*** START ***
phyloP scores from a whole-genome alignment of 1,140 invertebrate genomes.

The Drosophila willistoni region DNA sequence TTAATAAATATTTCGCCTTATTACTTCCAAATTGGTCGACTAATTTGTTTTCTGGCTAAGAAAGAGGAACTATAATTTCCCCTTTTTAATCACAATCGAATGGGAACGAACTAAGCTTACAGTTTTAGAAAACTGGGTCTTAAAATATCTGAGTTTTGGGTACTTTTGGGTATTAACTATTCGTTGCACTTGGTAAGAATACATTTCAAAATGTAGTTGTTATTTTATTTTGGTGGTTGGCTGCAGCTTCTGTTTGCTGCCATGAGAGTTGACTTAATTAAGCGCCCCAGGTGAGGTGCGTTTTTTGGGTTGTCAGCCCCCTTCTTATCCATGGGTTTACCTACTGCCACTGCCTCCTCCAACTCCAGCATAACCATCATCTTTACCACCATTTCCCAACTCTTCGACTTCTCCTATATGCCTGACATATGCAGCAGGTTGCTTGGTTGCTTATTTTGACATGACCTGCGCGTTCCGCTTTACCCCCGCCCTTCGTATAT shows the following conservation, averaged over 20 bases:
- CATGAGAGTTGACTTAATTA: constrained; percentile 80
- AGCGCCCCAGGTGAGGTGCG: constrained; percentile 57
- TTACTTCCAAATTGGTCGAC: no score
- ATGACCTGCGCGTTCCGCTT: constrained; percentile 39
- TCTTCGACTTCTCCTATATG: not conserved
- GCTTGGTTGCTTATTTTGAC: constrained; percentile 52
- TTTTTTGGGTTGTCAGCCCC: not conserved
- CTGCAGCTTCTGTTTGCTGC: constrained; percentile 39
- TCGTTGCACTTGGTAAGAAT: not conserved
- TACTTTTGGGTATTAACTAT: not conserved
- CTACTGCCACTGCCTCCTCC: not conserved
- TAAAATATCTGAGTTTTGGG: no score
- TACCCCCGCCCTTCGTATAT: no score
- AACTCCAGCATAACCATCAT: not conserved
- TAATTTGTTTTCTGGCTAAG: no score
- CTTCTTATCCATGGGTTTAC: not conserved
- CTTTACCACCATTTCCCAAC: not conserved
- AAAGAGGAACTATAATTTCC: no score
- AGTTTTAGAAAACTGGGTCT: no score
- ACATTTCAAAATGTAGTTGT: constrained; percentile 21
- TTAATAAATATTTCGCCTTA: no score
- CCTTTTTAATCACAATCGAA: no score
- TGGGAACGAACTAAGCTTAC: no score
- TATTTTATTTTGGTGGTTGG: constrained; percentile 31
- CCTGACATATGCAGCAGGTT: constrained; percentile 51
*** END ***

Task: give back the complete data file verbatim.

phyloP scores from a whole-genome alignment of 1,140 invertebrate genomes.

The Drosophila willistoni region DNA sequence TTAATAAATATTTCGCCTTATTACTTCCAAATTGGTCGACTAATTTGTTTTCTGGCTAAGAAAGAGGAACTATAATTTCCCCTTTTTAATCACAATCGAATGGGAACGAACTAAGCTTACAGTTTTAGAAAACTGGGTCTTAAAATATCTGAGTTTTGGGTACTTTTGGGTATTAACTATTCGTTGCACTTGGTAAGAATACATTTCAAAATGTAGTTGTTATTTTATTTTGGTGGTTGGCTGCAGCTTCTGTTTGCTGCCATGAGAGTTGACTTAATTAAGCGCCCCAGGTGAGGTGCGTTTTTTGGGTTGTCAGCCCCCTTCTTATCCATGGGTTTACCTACTGCCACTGCCTCCTCCAACTCCAGCATAACCATCATCTTTACCACCATTTCCCAACTCTTCGACTTCTCCTATATGCCTGACATATGCAGCAGGTTGCTTGGTTGCTTATTTTGACATGACCTGCGCGTTCCGCTTTACCCCCGCCCTTCGTATAT shows the following conservation, averaged over 20 bases:
- CATGAGAGTTGACTTAATTA: constrained; percentile 80
- AGCGCCCCAGGTGAGGTGCG: constrained; percentile 57
- TTACTTCCAAATTGGTCGAC: no score
- ATGACCTGCGCGTTCCGCTT: constrained; percentile 39
- TCTTCGACTTCTCCTATATG: not conserved
- GCTTGGTTGCTTATTTTGAC: constrained; percentile 52
- TTTTTTGGGTTGTCAGCCCC: not conserved
- CTGCAGCTTCTGTTTGCTGC: constrained; percentile 39
- TCGTTGCACTTGGTAAGAAT: not conserved
- TACTTTTGGGTATTAACTAT: not conserved
- CTACTGCCACTGCCTCCTCC: not conserved
- TAAAATATCTGAGTTTTGGG: no score
- TACCCCCGCCCTTCGTATAT: no score
- AACTCCAGCATAACCATCAT: not conserved
- TAATTTGTTTTCTGGCTAAG: no score
- CTTCTTATCCATGGGTTTAC: not conserved
- CTTTACCACCATTTCCCAAC: not conserved
- AAAGAGGAACTATAATTTCC: no score
- AGTTTTAGAAAACTGGGTCT: no score
- ACATTTCAAAATGTAGTTGT: constrained; percentile 21
- TTAATAAATATTTCGCCTTA: no score
- CCTTTTTAATCACAATCGAA: no score
- TGGGAACGAACTAAGCTTAC: no score
- TATTTTATTTTGGTGGTTGG: constrained; percentile 31
- CCTGACATATGCAGCAGGTT: constrained; percentile 51